Future Crimes by Marc Goodman is a book that explores the dark side of technological innovation and the unintended consequences of our connected world. The author provides a futuristic perspective grounded on current case studies, offering a mind-blowing glimpse into the dangers inherent in using today’s highly interconnected web of technologies.
The book is divided into three parts. In the first part, Goodman details how some of the biggest online hacks were carried out. In the second portion, he looks at the challenges of staying secure in the future as more and more household devices are connected to the internet. He finishes the book looking at what we can do to improve online security.
The main themes of the book include the risks posed by future technology, how criminals are carrying out their online attacks, and what we can do to improve online security now and in the future. Goodman emphasizes the importance of educating ourselves about the dangers of the online world, just like we are educated about threats in the real world. He also highlights the fact that everything that connects to the internet is vulnerable and can be hacked, and that human weakness is often exploited by hackers.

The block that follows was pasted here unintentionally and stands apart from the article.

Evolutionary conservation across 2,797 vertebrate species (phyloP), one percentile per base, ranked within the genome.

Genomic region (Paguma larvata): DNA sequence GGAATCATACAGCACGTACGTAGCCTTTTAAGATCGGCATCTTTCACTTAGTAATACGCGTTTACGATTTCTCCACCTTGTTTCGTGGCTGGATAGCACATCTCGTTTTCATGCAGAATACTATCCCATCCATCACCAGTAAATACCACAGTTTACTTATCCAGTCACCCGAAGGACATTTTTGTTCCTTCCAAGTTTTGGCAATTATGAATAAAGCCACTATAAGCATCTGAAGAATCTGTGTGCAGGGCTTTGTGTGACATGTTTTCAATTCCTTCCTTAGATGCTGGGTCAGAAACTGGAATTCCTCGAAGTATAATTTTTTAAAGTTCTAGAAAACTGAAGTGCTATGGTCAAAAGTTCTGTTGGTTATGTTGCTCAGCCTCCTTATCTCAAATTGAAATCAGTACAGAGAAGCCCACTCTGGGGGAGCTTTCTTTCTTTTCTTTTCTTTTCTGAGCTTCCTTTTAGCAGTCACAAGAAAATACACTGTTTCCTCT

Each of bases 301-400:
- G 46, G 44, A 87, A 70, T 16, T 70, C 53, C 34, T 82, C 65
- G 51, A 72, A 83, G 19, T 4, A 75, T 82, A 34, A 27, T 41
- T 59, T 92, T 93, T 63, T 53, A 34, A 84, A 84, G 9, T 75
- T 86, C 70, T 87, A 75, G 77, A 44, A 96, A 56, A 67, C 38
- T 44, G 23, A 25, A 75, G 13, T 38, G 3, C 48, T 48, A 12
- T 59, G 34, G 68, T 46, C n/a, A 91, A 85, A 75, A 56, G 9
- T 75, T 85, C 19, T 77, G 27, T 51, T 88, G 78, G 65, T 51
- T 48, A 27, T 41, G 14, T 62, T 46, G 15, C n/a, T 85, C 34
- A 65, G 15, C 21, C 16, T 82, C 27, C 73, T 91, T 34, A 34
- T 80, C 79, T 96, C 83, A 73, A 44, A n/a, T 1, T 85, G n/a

Useful takeaways from the book include the need to educate ourselves about online threats, the importance of being aware of safe and dangerous people and places on the internet, and the fact that everything that connects to the internet is vulnerable. The book also provides clear steps we must take to survive the progress unfolding before us, including improving online security and being cautious about sharing secure information online.
What I Liked
I liked how well the guy explains the world we live in. The core premise is that physical crimes have a limit due to things like, gravity, weight, bulkiness, storage, physics, manpower, etc. Digital crimes do not have limits. The more value that we put in the digital world vs the physical world – the weirder and grander crimes will be.
What I Did Not Like
You can’t read this book for a list of things to do to be secure. The whole point is that digital crimes are constantly evolving and changing. You have to adopt a mindset and recurring practice. I don’t blame the author for taking this route (it is correct), but it’s a bit disappointing not to have some current “action items.”